Jurisdictional battle

Four-year-olds forced out of Greendale School

By Robert Frank and Ian Howarth


On Thursday, April 26, Quebec Ministry of the Family inspectors appeared without notice at Greendale School in Pierrefonds and began handing out letters telling parents that the school’s pre-kindergarten program for four-year-olds (K4) would be closed the following day.

“While I was there, someone from the ministry of education showed up and told the inspectors to stop handing out letters to parents and that school would continue business as usual,” said eyewitness Laura Bodnick.

The Greendale parent and owner of the westislandmommies.com web site added that the inspectors returned the following day after 4 p.m., and again confronted parents, telling them that the K4 program was finished.

“This time it was after the principal had left, so we could not get information from anyone, and no one knew whether our kids were going to school on Monday or not.”

In March, Lester B. Pearson School Board (LBPSB) warned parents but assured them not to worry about the current school year.

However, LBPSB announced April 30 that—from May 1 onward—it has arranged for the Pierrefonds K4 students to attend classes at the former Seignory elementary school in Pointe Claire, on the opposite side of the West Island.

“We will provide free busing, free snacks and free lunches,” director general Robert Mills told journalists at a news conference. “We are very concerned for vulnerable four-year-old students.”

“We had a mild winter, so our heating costs are down and there are a few dollars in our budget that we will reallocate tonight,” added LBPSB chairman Suanne Stein Day.
Meanwhile, during a simultaneous meeting at Greendale, officials tried to assure distressed parents that the school board’s response is the best solution for the remainder of the school year. They said that students will be accommodated in an area separate from the International Language Centre and Adult Education students in classrooms that were used for the board’s first K4 program, which has since moved elsewhere.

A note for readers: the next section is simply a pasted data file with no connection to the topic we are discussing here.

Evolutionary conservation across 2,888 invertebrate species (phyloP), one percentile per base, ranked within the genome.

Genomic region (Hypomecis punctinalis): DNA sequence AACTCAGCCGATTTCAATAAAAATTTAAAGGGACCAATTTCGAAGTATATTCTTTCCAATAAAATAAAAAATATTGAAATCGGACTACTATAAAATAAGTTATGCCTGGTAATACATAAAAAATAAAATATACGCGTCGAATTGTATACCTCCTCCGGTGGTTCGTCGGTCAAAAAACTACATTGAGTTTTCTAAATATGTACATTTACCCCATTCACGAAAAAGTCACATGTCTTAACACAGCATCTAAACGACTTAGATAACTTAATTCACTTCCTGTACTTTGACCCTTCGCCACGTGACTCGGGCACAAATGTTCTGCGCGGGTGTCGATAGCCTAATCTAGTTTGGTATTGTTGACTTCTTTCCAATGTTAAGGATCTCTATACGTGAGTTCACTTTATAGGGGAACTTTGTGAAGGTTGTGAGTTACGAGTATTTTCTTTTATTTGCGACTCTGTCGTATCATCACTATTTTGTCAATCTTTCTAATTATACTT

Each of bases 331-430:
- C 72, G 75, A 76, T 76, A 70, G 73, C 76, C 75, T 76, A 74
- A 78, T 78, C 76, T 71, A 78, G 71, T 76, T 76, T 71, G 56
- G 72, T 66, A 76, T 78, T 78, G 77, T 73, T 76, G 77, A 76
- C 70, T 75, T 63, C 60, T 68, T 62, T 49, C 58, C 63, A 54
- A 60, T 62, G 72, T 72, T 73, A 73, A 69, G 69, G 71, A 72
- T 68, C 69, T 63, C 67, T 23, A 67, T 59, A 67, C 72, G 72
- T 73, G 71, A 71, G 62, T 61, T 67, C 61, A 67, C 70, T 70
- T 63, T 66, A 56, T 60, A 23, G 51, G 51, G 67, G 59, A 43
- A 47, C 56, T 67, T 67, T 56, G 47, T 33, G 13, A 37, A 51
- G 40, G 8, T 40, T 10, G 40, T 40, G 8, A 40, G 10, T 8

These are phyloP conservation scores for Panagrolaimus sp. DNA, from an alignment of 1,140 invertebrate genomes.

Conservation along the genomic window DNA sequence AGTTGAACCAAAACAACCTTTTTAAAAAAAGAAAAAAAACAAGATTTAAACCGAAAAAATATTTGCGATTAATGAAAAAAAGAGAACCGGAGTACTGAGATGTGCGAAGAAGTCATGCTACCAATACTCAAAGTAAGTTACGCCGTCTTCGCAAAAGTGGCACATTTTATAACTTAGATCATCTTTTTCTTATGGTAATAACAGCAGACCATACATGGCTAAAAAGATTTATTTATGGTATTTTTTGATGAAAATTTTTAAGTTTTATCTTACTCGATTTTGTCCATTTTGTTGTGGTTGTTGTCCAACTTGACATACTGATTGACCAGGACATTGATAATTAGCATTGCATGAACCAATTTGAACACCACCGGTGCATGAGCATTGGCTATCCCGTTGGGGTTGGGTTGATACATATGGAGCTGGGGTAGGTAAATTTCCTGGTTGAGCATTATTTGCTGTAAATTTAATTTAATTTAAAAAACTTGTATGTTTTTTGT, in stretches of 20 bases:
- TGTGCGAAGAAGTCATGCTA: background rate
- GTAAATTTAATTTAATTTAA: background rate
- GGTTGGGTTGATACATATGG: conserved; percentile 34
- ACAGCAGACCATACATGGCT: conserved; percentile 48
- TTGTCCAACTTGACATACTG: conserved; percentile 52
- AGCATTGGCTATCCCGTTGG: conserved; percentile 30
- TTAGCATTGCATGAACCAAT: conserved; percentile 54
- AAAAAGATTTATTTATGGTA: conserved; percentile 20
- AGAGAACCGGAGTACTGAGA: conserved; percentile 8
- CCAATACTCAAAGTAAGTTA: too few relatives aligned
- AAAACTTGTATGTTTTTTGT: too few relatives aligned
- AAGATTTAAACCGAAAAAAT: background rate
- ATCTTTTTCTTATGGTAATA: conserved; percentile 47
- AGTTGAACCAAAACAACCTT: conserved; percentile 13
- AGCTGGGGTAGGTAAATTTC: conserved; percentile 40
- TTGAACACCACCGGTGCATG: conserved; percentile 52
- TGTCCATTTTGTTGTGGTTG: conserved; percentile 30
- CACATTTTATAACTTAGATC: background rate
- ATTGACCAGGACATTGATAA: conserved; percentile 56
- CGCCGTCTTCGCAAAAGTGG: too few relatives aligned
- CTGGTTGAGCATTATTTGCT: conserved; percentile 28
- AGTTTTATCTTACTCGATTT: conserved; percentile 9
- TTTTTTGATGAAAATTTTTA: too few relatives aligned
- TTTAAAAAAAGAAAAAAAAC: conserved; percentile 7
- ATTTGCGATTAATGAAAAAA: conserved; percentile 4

Mr. Mills said that the Ministry of the Family inspectors descended upon Greendale after they received a complaint from an unidentified daycare, and sent LBPSB “a pre-evacuation notice” in February, just before March break.

He explained that from age five onward, children come under the Education Act. Four-year-olds come under a different law, with different regulations that impose their own architectural rules that would be exorbitant for the school board to comply with.

“I can see the board has made an effort to come up with the best possible alternative,” said Lysa Wierzbicki, whose son Ben will be getting a tour of his new school today. After the meeting she was undecided as to whether she would send her son to the new school or keep him at home.

“The situation is certainly frustrating,” she said. “I think the government has lost sight of what education is all about.”

Many parents blamed the government for the current predicament.

“I think it’s a sad situation that our Minister of Families [Nelligan MNA Yolande James] throws up her hands and says there’s nothing she can do,” said Elaine Lobaton, longtime director of Greendale’s daycare program. “To interrupt these kids’ education with only 35 days left in the school year is a shame.”

Nathalie Woolley expressed full confidence in the board’s plans. “I think they did a fantastic job,” said Ms. Woolley, who had to try to explain to her son why there was no school Monday. “The K4 teachers are amazing. They really care about kids. I wanted my son to stay in the program because it is more advanced [than daycare]. 

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